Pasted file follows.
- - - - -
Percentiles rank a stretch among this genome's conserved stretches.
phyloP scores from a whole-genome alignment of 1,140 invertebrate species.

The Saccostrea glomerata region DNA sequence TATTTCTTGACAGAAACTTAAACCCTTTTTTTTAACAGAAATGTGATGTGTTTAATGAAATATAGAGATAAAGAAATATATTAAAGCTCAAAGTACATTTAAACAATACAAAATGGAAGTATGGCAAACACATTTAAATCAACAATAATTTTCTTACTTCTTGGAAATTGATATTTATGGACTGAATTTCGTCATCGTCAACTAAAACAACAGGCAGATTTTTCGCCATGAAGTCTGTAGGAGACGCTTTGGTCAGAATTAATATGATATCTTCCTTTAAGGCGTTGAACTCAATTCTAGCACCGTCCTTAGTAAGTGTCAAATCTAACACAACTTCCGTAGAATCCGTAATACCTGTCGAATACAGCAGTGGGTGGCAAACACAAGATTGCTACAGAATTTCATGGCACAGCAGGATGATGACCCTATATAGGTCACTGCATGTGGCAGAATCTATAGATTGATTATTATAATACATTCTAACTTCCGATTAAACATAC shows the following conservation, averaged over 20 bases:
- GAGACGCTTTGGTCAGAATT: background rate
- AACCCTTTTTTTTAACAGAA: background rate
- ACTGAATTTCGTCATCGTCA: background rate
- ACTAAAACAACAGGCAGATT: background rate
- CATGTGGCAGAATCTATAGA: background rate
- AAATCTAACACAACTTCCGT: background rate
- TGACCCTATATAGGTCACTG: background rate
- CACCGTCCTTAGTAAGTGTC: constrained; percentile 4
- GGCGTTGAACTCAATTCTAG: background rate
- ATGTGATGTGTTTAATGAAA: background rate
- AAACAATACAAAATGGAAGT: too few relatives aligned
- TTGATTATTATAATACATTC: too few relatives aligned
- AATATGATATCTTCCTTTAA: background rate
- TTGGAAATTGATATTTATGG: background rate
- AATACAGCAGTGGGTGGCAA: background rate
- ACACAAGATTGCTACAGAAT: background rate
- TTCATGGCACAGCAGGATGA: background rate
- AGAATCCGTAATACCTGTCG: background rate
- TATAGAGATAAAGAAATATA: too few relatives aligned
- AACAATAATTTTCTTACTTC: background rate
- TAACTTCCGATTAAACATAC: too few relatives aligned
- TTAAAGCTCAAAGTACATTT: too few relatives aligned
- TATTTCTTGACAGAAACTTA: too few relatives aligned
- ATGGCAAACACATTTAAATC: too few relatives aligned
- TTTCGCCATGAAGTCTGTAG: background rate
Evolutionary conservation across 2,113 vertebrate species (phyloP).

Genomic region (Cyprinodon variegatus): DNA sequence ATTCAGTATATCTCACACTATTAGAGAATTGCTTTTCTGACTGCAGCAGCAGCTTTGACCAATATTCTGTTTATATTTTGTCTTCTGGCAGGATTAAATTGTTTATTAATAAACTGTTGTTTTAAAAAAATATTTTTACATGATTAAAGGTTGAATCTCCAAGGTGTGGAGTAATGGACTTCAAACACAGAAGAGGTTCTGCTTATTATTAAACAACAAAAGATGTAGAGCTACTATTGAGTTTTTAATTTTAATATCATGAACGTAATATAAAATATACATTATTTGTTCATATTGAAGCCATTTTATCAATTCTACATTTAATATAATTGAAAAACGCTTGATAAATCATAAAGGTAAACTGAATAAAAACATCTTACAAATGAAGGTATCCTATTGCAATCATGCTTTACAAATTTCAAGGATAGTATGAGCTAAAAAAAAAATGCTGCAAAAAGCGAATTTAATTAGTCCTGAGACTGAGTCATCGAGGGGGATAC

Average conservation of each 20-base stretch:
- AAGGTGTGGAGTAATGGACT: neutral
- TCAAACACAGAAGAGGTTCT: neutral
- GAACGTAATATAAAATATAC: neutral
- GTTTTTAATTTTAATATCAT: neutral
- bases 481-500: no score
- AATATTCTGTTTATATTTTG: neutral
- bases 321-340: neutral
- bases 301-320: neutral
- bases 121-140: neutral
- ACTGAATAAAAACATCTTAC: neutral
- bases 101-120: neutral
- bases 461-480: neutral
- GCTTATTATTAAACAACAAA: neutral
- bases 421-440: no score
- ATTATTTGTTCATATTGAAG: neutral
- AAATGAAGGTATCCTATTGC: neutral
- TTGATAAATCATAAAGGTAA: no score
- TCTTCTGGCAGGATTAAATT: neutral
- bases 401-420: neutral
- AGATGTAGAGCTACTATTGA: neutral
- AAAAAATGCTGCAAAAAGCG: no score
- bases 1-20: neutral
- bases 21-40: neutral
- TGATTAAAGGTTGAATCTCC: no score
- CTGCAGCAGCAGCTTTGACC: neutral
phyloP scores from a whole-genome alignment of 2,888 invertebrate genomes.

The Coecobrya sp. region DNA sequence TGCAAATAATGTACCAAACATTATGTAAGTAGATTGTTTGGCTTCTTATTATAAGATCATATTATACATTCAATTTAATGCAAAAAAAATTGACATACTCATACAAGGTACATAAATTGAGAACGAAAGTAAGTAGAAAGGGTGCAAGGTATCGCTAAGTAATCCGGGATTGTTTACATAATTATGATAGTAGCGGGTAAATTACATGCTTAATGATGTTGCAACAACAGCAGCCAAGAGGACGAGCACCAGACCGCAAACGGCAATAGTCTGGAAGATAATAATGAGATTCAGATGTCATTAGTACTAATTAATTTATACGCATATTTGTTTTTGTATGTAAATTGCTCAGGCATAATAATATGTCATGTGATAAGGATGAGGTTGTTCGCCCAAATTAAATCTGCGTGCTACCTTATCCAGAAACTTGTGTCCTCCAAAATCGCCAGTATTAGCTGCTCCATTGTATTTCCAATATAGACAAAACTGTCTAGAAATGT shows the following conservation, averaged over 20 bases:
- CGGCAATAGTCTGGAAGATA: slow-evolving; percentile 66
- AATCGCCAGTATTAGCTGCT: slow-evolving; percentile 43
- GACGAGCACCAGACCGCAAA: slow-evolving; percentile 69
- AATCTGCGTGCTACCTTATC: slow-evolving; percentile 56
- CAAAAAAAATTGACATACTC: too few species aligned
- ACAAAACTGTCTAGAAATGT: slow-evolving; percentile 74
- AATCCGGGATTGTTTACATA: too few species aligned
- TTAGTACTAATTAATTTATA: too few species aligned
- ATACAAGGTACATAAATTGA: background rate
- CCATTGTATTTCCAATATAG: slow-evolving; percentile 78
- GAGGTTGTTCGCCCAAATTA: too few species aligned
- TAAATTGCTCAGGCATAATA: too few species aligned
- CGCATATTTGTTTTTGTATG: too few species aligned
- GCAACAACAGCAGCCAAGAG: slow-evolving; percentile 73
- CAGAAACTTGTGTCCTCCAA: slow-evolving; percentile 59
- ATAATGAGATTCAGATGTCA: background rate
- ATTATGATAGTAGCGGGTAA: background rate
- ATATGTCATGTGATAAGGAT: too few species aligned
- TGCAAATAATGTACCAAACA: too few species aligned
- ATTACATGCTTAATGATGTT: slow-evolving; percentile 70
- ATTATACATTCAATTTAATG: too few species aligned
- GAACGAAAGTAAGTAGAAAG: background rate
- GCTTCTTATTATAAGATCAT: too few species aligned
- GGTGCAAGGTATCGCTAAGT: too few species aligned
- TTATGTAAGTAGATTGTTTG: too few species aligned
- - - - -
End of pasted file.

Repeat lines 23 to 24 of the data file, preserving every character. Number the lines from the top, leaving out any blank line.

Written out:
- AACAATAATTTTCTTACTTC: background rate
- TAACTTCCGATTAAACATAC: too few relatives aligned